Analog Cable Audio You Should Know, Part 1
Analog Cable Audio – Maybe Superfriends is now ready to arrange a bedroom or maybe a boarding house to be used as a home studio. Don’t forget to unbox the new gear first and make sure it’s properly connected. After deciding which room the studio will use, the next step is to set up the system so that your studio can be used. In this article, I want to share so that we can understand all the analog or digital connectors that are connected to the gears and make sure they are connected correctly.
For those of you who are guitarists or keyboardists, you must be familiar with or perhaps know very well the shape of -inch analog jacks, XLR, and TRS, but for those who can’t see, they must be wondering what to use and why to use a different type, then what’s the benefit of the best analog? common like ¼-inch (mono / TS and stereo / TRS), XLR Alright, let’s start the review.
1/4 Inch Analog Jack
The first type of Analog Cable Audio is a 1/4 inch Analog Jack. This type is the most common audio connector and the most widely because it is versatile. These jacks are available in two types: mono/TS and stereo/TRS.
Mono / TS (Analog Cable Audio)
The term mono means having one channel that can be used to transmit signals. These ts are known as instrument cables or guitar cables. This type of jack is also often called TS (short for Tip / Sleeve). The tip is the end of the jack, and the sleeve is the rest of the metal part and there is a plastic barrier separating the two parts. This versatile TS jack can connect guitars to guitar amps, from synthesizers to mixers, from mixers to power amplifiers (amps), and from power amps to speakers. When buying a cable with a TS jack, make sure to look at or ask about the cable used, because if you use it the wrong way later, for example, a cable instead of a speaker cable (even though they both use TS) it will have serious = severe damage to the amplifier, because the amount high current and can cause a short circuit, it means it will damage the amplifier. How to fix this, make sure to note down the cables at home according to their function, mark the cables in several ways, either with colored tape on top or colored duct tape (red for speakers or blue for instruments, for example).
The next type of Analog Cable Audio is Stereo TRS. This 1/4-inch stereo/TRS (short for Tip/Ring/Sleeve) jack looks like a stereo headphone jack. The tip is the end end of the jack, the ring is the small centerpiece that sits between the two plastic dividers, and the sleeve is the rest of the metal part. The TRS jack can be used for three types of cables such as a stereo cable which contains two separate sections: one for the right channel and the other for the channel; balanced cables commonly used in professional audio equipment to join various pieces of equipment (to connect a mixer to a recorder, for example). The advantages with balanced cables are that they are durable and noise-free; and the Y cable consists of a TRS jack on one end and two on the other end, which means it represents a shape like a letter Y, forked and can be used to connect to an effect processor – compressor or equalizer.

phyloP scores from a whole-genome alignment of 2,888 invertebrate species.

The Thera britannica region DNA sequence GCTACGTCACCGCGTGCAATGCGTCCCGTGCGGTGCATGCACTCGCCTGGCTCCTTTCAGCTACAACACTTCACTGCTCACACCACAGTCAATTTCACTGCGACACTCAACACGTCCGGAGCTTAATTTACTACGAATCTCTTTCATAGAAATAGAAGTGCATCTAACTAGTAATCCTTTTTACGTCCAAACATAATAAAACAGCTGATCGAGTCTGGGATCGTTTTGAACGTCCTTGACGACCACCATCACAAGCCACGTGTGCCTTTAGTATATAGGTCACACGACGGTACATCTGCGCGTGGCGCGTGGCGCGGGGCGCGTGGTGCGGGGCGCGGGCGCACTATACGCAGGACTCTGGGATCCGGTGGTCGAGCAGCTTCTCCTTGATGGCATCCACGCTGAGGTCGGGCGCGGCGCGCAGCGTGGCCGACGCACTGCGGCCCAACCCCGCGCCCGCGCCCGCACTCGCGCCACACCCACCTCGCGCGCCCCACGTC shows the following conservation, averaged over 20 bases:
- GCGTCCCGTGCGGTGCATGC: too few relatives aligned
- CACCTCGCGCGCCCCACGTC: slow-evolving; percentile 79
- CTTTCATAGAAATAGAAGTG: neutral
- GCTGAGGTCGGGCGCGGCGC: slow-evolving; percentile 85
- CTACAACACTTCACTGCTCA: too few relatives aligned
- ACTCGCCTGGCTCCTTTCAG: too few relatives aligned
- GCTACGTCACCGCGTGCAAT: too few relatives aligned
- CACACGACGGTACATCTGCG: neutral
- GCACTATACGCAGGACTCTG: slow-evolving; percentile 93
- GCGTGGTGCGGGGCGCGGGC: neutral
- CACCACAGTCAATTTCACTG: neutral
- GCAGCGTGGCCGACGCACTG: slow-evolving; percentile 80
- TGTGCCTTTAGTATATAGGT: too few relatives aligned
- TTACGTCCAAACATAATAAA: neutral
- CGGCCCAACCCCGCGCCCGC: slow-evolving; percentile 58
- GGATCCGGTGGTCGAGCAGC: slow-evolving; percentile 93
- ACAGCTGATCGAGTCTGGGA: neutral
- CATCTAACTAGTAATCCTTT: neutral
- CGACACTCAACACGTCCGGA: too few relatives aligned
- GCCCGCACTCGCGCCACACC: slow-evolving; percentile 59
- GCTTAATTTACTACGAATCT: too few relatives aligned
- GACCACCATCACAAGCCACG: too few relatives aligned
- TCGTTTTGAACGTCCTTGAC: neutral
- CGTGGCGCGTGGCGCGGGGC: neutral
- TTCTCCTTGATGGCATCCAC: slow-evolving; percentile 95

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- The great mini Multi-Effect Guitar – Valeton GP-100
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XLR (Analog Cable Audio)
Often called a cannon, this XLR connector is used for microphones and some connections between professional equipment such as amplifiers, mixers, and monitor speakers. XLR connectors come in a variety of designs from three to seven pins (for male connectors) or holes (for female connectors). The most common design in circulation is the three-pin XLR.
Interesting fact that the XLR Connector was originally invented by Cannon Electric. They first released the Cannon X range, followed by the Cannon XL (which featured a lock switch), and finally the Cannon XLR, which came to be known simply as the XLR. This is why you sometimes hear this connector referred to as a “Cannon connector”.
It is important to remember that whenever connecting or disconnecting connectors and cables in the system (Analog Cable Audio), ensure that the electrical power to the equipment is turned off or the volume on the device is turned down completely. Some of the connectors above are examples that are definitely found when we start building a studio at home. So, identify first, then start shopping. The rest, some additional connectors will be reviewed in the article on knowing and understanding analog connections part 2. Get in the habit of always asking questions, so you don’t get lost!